Words related to *klei-
1550s, "mildness or gentleness shown in exercise of authority," from Latin clementia "calmness, gentleness," from clemens "calm, mild," related to clinare "to lean," often said to be from PIE root *klei- "to lean" + participial suffix -menos (also in alumnus). For sense evolution, compare inclined in secondary meaning "disposed favorably." But de Vaan is dubious on phonological grounds.
Clemency is exercised only toward offenders, being especially the attribute of those in exalted places having power to remit or lighten penalty. [Century Dictionary]
Earlier in same sense was clemence (late 15c.). Meaning "mildness of weather or climate" is 1660s (a sense also in Latin); clement (adj.) is older in both senses (late 15c. and 1620s respectively) but now is used only in negation and only of the weather.
late 14c., "one who lives under the patronage of another," from Anglo-French clyent (c. 1300), from Latin clientem (nominative cliens) "follower, retainer" (related to clinare "to incline, bend"), from PIE *klient-, a suffixed (active participle) form of root *klei- "to lean." The notion apparently is "one who leans on another for protection." In ancient Rome, a plebeian under the guardianship and protection of a patrician (who was called patronus in this relationship; see patron).
The meaning "a lawyer's customer" is attested from c. 1400, and by c. 1600 the word was extended to any customer who puts a particular interest in the care and management of another. Related: Cliency.
The relation of client and patron between a plebeian and a patrician, although at first strictly voluntary, was hereditary, the former bearing the family name of the latter, and performing various services for him and his family both in peace and war, in return for advice and support in respect to private rights and interests. Foreigners in Rome, and even allied or subject states and cities, were often clients of Roman patricians selected by them as patrons. The number of a patrician's clients, as of a baron's vassals in the middle ages, was a gage his greatness. [Century Dictionary]
late 14c., "horizontal zone of the earth's surface measured by lines parallel to the equator," from Old French climat "region, part of the earth," from Latin clima (genitive climatis) "region; slope of the earth," from Greek klima "region, zone," literally "an inclination, slope," thus "slope of the earth from equator to pole," from a suffixed form of PIE root *klei- "to lean."
Ancient geographers divided the earth into zones based on the angle of sun on the slope of the earth's surface and the length of daylight. Some reckoned 24 or 30 climates between Meroe on the upper Nile in Sudan and the mythical Riphaean Mountains which were supposed to bound the Arctic; a change of climate took place, going north, at a place where the day was a half hour longer or shorter, according to season, than the starting point. Others counted 7 (each dominated by a particular planet) or 12 (dominated by zodiac signs).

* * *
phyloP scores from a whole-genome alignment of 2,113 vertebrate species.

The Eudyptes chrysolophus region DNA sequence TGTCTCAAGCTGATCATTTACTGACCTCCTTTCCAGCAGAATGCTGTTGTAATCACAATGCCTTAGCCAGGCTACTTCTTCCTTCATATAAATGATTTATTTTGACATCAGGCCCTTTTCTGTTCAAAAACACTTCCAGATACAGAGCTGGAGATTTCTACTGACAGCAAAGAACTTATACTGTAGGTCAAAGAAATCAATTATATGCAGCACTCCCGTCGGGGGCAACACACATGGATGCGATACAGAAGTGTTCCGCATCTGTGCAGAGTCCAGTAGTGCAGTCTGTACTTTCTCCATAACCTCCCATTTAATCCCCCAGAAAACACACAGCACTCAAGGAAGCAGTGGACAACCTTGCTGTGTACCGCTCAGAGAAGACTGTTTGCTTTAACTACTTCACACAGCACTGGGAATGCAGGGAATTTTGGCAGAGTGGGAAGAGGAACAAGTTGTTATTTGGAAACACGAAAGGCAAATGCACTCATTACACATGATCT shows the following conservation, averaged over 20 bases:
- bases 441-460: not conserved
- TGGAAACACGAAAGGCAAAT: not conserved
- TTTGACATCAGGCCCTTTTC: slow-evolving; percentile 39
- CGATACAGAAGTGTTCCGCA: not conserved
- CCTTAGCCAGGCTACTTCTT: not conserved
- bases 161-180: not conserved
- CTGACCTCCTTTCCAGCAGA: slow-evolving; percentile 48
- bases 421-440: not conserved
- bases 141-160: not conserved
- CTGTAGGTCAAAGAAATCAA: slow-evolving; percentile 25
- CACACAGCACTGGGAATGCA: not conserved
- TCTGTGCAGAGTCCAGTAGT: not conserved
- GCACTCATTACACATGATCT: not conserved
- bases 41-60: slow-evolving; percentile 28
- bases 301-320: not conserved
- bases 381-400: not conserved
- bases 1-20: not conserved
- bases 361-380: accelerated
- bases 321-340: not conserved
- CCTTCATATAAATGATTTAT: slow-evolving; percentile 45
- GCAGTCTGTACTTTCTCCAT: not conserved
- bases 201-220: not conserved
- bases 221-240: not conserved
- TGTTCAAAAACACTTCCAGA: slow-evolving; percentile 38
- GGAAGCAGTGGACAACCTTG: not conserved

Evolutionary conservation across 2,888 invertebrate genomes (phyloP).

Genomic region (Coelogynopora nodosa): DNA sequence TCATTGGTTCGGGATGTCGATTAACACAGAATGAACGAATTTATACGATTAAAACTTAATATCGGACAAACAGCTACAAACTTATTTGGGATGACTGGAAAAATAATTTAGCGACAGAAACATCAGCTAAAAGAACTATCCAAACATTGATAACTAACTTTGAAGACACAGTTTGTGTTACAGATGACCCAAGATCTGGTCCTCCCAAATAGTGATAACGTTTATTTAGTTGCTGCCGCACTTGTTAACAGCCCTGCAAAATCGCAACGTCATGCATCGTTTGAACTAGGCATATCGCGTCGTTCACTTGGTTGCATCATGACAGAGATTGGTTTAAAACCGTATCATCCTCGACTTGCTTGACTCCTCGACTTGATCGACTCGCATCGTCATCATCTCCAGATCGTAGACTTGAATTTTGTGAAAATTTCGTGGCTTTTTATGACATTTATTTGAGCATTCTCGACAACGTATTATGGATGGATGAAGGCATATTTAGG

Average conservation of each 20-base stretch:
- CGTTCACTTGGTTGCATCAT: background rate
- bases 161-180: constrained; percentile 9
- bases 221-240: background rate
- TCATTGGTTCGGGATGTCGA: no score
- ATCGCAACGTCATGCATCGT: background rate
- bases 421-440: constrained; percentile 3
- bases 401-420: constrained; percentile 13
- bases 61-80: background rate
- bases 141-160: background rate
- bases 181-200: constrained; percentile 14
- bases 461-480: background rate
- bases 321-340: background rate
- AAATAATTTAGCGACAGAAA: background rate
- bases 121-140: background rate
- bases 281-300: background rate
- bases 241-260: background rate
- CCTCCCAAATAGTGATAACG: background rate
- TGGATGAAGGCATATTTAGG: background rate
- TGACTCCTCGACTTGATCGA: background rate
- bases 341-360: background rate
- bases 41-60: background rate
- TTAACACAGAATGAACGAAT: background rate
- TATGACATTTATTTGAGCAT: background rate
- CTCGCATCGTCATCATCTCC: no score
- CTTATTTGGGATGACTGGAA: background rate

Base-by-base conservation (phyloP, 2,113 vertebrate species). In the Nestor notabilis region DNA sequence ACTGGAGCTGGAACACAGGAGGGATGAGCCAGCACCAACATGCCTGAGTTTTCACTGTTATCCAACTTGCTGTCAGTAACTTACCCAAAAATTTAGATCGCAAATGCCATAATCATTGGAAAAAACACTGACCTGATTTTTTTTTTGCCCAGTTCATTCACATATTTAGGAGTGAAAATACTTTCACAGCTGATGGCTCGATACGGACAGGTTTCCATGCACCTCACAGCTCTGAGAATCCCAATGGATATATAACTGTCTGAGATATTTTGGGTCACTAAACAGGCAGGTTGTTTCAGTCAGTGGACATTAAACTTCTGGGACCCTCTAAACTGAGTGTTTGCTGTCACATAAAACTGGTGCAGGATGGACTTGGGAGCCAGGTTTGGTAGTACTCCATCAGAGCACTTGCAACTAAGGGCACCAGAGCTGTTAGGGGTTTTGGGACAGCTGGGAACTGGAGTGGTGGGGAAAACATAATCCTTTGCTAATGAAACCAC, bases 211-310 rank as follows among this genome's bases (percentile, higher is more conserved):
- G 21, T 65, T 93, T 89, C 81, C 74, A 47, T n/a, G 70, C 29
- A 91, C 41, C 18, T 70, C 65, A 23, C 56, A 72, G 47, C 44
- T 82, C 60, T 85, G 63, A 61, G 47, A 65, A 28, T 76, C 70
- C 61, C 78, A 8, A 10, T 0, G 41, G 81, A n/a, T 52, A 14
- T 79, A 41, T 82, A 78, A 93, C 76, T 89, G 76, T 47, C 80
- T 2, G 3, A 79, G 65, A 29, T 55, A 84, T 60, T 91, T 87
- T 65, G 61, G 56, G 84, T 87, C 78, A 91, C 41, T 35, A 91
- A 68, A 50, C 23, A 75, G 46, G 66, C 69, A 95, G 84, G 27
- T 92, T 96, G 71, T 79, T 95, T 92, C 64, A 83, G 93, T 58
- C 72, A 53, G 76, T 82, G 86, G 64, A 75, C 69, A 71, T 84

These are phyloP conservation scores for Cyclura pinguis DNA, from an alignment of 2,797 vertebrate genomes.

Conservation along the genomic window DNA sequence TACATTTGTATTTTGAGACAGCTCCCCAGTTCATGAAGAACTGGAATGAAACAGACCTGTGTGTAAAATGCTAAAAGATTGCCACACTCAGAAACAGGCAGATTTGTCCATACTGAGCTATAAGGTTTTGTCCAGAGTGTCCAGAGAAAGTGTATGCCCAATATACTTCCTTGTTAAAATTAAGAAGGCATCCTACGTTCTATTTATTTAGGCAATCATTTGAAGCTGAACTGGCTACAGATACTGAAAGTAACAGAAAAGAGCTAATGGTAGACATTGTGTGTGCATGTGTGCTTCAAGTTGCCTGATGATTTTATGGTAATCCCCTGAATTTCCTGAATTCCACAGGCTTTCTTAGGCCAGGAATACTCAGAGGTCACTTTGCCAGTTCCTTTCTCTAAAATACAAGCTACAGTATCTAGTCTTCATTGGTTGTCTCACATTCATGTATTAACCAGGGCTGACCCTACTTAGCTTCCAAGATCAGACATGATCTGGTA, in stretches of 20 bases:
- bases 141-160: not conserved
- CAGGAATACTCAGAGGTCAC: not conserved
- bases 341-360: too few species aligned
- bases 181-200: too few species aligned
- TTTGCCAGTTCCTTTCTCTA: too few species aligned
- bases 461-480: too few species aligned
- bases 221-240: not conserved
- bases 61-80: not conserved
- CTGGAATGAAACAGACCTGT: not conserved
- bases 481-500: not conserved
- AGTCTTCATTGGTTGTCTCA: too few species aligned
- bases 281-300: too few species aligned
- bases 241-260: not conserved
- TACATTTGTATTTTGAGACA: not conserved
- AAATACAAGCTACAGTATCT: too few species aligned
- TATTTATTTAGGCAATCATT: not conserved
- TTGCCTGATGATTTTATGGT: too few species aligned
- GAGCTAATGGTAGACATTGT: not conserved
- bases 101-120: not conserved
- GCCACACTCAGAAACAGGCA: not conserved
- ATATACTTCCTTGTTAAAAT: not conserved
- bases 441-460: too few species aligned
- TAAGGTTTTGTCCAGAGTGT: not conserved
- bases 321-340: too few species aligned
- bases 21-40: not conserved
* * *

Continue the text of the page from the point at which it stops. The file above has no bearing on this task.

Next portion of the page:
Change of temperature gradually came to be considered more important, and by late 14c. the word was being used in the sense "a distinct region of the earth's surface considered with respect to weather." The sense shift to "combined results of weather associated with a region, characteristic condition of a country or region with reference to the variation of heat, cold, rainfall, wind, etc.," is attested by c. 1600. Figuratively, of mental or moral atmosphere, from 1660s.
1580s, in the rhetorical sense ("a chain of reasoning in graduating steps from weaker to stronger"), from Late Latin climax (genitive climacis), from Greek klimax "propositions rising in effectiveness," literally "ladder," from suffixed form of PIE root *klei- "to lean."
Originally in rhetoric an arrangement of successive clauses so that the last important word of one is repeated as the first important word of the next, as in Romans v.3-5: "... but we glory in tribulations also: knowing that tribulation worketh patience; and patience, experience; and experience, hope: And hope maketh not ashamed ...." Compare anadiplosis. From the rhetorical meaning, the word evolved through "series of steps by which a goal is achieved," to "escalating steps," to (1789) "high point of intensity or development," a usage credited by the OED to "popular ignorance."
The meaning "sexual orgasm" is recorded by 1880 (also in terms such as climax of orgasm), and is said to have been promoted from c. 1900 by birth-control pioneer Marie Stopes (1880-1958) and others as a more accessible word than orgasm (n.).
1938, in biology, "a graded series of differences within a species," a back-formation from incline or from a Latinized form of Greek klinein "to slope, to lean" (from PIE root *klei- "to lean"). Earlier, but now obsolete, was a verb cline, from Middle English clinen "to bend, bow," from Old French cliner, from Latin clinare.
1620s, "bedridden person, one confined to his bed by sickness," from French clinique (17c.), from Latin clinicus "physician that visits patients in their beds," from Greek klinike (techne) "(practice) at the sickbed," from klinikos "of the bed," from kline "bed, couch, that on which one lies," from suffixed form of PIE root *klei- "to lean."
Also "one who defers baptism until the death-bed" (1660s). Sense of "private hospital" is from 1884, from German Klinik in this sense, itself from French clinique, via the notion of "bedside medical education, examination of a patient by an instructor in the presence of students." The modern sense thus reverses the classical one, in which the "clinic" came to the patient. General sense of "conference for group instruction in something" is from 1919.